Manning struggled mightily in the second half of the regular season and in the playoff loss to Indianapolis in the AFC divisional playoffs. Some speculated he had simply lost his confidence, but there was also speculation that Manning’s thigh injury suffered in a December 14th win at San Diego was the cause (although no one knew about that injury until after Denver was booted from the playoffs, so there was some suspicion that this was merely an after-the-fact excuse being circulated).
There’s been much made of the Manning’s decline in 2014. Was it the injury? Was it a declining skill set? Is he too old? Was he just focusing too much on poorly made Papa John’s commercials? Seriously, those guys need better writers.
Many NFL pundits believed that perhaps Manning’s decline was due to John Fox’s focus on strengthening the ground game. And at the end of the season, it did appear that C.J. Anderson was getting significantly more carries than Manning was getting pass attempts. But let’s take a look at the stats over the 2014 and 2013 seasons as a whole, and maybe we can figure this out. First, let’s look at passing:
|2014 PASSING STATS|
|2013 PASSING STATS|
Yards per game and touchdowns were way down in 2014. In fact, in 2014, Denver was down to 4th in passing yards with 291.3 per game, as compared to being 1st in 2013 with 340.3 per game. But more interesting than that are the attempts and completions. Passing attempts were only down 10% between 2013 and 2014, and completion percentages remained essentially the same. So it’s not like Denver abandoned the passing game during the season. Well, if the Broncos weren’t passing significantly less, were they running more? Let’s take a look at the rushing stats:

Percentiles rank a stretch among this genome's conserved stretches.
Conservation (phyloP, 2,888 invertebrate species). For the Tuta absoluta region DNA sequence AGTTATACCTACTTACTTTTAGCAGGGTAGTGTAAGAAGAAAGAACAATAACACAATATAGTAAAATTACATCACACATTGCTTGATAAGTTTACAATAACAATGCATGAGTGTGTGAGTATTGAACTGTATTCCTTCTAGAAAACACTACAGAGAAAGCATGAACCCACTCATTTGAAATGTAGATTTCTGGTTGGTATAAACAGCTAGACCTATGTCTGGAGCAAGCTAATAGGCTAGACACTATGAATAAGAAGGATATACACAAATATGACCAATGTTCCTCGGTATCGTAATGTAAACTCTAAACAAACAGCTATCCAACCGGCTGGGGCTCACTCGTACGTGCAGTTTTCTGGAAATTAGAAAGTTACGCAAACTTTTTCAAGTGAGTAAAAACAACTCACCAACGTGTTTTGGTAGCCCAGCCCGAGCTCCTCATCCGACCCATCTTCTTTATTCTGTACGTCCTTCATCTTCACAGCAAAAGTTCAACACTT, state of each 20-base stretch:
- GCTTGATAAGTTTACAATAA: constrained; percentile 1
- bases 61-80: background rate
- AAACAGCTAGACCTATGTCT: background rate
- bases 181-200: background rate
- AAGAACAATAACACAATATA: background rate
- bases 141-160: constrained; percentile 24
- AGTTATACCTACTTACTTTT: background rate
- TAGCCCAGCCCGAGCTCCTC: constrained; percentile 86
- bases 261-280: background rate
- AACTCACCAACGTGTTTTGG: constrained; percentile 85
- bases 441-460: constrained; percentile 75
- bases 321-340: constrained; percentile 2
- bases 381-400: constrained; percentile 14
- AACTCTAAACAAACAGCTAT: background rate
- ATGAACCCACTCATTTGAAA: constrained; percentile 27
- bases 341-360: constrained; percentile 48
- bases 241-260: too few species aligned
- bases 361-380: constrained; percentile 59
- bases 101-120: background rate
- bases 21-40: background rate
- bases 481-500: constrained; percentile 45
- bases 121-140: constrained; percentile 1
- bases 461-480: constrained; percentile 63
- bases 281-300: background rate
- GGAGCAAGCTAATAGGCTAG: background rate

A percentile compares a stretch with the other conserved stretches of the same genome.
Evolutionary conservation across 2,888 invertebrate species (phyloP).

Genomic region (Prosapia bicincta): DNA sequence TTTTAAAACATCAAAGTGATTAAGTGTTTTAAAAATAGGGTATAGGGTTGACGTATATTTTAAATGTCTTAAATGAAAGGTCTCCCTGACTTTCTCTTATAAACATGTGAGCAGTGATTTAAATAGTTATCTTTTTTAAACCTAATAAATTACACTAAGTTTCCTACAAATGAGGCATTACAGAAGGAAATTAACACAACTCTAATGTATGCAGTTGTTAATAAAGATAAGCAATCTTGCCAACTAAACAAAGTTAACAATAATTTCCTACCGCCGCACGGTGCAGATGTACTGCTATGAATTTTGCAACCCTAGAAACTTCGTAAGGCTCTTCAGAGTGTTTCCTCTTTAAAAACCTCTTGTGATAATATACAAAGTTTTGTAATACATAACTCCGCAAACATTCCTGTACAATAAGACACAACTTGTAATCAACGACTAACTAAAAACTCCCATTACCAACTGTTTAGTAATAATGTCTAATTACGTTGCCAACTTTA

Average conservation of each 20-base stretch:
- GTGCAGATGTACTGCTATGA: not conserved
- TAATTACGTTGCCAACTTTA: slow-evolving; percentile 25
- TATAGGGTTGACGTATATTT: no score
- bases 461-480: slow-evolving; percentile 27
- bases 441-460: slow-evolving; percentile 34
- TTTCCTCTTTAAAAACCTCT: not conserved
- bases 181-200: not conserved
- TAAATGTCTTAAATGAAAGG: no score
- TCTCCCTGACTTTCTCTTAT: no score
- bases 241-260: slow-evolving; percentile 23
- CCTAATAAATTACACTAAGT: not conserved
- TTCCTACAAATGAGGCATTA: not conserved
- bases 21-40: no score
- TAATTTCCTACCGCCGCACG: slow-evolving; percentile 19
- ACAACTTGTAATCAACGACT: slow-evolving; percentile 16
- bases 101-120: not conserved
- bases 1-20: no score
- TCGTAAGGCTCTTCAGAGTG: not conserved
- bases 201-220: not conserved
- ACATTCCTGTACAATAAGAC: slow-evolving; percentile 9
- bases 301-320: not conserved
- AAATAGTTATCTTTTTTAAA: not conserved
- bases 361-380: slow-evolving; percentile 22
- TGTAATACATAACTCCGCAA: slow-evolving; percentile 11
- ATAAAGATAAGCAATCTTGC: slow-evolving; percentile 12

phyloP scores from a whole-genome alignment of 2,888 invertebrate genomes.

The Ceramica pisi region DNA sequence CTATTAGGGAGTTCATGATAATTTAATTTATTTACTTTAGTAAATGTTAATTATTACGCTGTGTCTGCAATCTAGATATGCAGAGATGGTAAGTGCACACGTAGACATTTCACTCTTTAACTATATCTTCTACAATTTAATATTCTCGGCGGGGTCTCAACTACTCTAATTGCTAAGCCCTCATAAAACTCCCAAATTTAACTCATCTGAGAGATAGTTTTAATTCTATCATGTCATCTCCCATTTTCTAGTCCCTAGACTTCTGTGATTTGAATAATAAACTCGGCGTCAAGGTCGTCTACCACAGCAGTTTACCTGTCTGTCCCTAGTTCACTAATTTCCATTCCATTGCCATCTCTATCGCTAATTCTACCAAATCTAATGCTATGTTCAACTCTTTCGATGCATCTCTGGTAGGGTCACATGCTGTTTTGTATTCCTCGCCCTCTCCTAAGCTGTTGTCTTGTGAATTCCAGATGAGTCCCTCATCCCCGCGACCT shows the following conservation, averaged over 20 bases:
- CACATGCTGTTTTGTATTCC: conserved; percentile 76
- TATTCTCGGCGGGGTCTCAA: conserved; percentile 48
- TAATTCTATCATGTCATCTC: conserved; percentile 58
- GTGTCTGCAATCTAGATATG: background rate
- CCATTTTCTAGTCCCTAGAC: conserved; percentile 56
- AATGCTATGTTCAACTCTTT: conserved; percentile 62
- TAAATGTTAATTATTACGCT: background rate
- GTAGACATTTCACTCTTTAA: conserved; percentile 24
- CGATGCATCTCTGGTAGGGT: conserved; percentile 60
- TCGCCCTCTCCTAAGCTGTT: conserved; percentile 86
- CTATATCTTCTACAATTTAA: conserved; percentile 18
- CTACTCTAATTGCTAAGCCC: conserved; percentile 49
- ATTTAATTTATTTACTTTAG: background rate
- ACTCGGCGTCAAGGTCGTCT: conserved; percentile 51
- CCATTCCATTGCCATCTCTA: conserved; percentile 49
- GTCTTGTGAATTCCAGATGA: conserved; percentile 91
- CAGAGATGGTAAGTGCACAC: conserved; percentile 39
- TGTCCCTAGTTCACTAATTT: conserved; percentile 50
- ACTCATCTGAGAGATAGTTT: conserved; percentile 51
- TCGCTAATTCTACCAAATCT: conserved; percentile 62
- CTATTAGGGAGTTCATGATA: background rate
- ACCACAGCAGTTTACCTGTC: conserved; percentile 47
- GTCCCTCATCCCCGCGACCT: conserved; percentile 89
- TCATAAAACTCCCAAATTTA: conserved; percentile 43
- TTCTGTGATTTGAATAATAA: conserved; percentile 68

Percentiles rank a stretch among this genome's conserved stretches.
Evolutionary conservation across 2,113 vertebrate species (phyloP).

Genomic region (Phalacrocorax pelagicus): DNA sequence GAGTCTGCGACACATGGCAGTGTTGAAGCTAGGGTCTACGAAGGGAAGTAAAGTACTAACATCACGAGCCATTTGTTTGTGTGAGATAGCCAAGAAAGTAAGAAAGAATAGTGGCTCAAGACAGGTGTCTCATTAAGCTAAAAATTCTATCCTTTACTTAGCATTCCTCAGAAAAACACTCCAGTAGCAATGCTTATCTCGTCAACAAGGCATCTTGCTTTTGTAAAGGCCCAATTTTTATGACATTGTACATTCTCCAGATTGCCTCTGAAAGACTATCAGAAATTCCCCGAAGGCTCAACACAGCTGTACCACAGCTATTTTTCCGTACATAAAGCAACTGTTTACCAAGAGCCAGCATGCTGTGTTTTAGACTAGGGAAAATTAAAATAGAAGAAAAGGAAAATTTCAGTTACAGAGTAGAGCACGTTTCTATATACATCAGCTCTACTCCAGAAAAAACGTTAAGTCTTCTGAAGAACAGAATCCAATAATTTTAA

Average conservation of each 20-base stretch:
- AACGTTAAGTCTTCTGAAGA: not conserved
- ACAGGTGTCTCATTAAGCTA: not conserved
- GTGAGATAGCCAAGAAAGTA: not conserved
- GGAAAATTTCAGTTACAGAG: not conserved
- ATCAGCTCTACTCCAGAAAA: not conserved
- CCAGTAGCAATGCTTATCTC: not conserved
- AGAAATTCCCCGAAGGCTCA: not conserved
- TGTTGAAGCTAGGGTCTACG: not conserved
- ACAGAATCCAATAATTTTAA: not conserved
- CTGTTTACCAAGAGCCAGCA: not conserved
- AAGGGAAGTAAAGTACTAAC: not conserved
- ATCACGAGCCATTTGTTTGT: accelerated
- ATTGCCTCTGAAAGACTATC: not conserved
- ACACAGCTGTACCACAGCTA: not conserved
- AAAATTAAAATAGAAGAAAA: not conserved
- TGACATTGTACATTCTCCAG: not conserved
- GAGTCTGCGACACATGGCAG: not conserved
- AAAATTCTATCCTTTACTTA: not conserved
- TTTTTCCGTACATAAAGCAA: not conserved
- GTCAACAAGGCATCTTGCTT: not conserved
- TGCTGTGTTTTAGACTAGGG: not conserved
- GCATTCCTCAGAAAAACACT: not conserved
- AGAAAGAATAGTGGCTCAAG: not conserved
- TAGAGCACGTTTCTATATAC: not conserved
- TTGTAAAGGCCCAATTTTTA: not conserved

|2014 RUSHING STATS|
|2013 RUSHING STATS|
In 2014, they were 15th in rushing yards with 111.6 per game. And lo and behold, they were exactly 15th in rushing yards in 2013 as well with 117.1 per game. And in fact, there were LESS rushing attempts in 2014 as compared to 2013. And to make things even murkier, Denver’s time of possession per game in 2014 was almost identical to their time of possession in 2013 (30:29 vs. 30:30), meaning it’s not like they tried to chew up more clock and keep opposing offenses off the field either.
So what was the difference? Defense.
In 2013, Denver was 19th in effectiveness regarding total yards allowed on defense. In 2014, Denver was 3rd in effectiveness regarding total yards allowed on defense. Now THAT is a significant upgrade. The honest truth is that Denver’s defense was so much more effective in 2014 that Denver’s offense, including Manning, just didn’t have to do as much to win games. Unlike the Denver team that got blown out by the Seahawks in Super Bowl 48, this Denver team actually played solid defense.
Perhaps the rise of Ronnie Hillman and C. J. Anderson did contribute to slightly increased usage of the ground game later in the season. And maybe Manning’s thigh injury was much worse than we had thought. But at the end of the day, it’s clear that the Broncos are an evolving team that doesn’t have to rely solely on Manning to win games.
And that’s the best reason for Manning to come back. He no longer has to shoulder all the responsibility for winning games. And we know how tough it is for a quarterback to have to carry all that responsibility. Well, everyone knows except for maybe Tim Tebow. But we all knew he had a lot of “outside” help.